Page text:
This extended metaphor is a work in progress, so I’m open to ideas to make it better. Comments?

Anicca, impermanence, we could see as water. Rain comes and goes. There are droughts and floods. There are clouds and clear sky. Water is constantly transforming: Now it’s ocean, now mist, fog, cloud; now rain, snow, sleet or hail; now puddles, rivulets, streams, lakes, rivers, seas and back to the ocean. It’s also present in all life, including our bodies.

Anatta (no separate self) could be represented by water too — I often think of this fleeting life as a droplet of water flying over a waterfall, soon to rejoin with the flow of the river to the ocean. I also love the phrase ‘The ocean refuses no river’ which repeated over and over again is such a comforting message of self-acceptance. But since we’ve claimed water to represent the nature of impermanence, we will let sunlight represent that sense of no separate self: We are all energy, inseparable, radiant light.
One student asked, since we are applying the elements to aspects of the teachings, what of air? Ah, air! Well let’s let air be air: The breath at the center of our practice that is both a focus and a way to shift energy (releasing excess on the out-breath, bringing in enlivening energy on the in-breath). With breath we cultivate spaciousness, putting ‘air’ around our thoughts and emotions as they arise in our awareness so that they don’t overwhelm us. Every plant in the garden needs sufficient air to thrive.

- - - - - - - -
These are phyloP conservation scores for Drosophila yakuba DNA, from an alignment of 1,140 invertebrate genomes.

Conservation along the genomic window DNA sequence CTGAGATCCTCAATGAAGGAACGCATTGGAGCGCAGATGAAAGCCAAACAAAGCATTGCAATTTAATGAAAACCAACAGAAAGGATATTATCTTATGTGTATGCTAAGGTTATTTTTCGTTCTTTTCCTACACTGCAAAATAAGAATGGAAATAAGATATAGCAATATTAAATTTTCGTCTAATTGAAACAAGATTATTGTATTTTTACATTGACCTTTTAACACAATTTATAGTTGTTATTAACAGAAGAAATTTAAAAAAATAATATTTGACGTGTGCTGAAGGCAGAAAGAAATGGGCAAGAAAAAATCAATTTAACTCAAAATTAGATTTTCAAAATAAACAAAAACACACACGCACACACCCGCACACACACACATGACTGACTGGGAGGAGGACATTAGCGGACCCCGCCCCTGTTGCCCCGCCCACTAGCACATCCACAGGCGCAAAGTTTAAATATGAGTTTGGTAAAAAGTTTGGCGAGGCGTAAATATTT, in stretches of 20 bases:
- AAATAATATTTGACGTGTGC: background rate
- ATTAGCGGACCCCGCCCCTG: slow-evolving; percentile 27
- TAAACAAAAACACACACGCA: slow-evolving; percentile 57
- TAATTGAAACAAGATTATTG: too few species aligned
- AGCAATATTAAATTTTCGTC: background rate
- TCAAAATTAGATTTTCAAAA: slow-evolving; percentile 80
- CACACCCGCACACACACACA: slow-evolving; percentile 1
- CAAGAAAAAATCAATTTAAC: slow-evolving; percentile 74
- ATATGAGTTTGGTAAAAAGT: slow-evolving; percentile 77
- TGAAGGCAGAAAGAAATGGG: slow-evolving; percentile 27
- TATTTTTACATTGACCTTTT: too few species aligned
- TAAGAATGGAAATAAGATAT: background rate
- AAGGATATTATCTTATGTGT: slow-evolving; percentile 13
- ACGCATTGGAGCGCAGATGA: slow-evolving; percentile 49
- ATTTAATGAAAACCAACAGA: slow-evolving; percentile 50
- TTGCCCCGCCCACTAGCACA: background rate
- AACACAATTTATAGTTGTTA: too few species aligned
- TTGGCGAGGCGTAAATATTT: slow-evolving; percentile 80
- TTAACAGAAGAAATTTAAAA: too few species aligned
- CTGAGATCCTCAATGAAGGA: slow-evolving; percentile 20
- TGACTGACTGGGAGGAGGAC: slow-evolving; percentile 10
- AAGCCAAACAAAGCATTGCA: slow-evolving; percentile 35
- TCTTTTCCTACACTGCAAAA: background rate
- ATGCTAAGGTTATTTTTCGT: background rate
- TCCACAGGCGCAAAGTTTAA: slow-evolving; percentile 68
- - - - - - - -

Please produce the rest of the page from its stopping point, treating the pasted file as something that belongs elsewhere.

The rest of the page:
Through our meditation practice (sitting in our garden enjoying simply being alive?), the support of the teachings (all that wise gardening advice?) and our community of practitioners (fellow gardeners who support us?), we create the conditions for the qualities we explored in the two previous posts (generosity, lovingkindness, resolve, etc.) to grow and flourish.

The Finite Balcony vs. the Infinite Garden
Without being rooted in the infinite wisdom of the core understandings of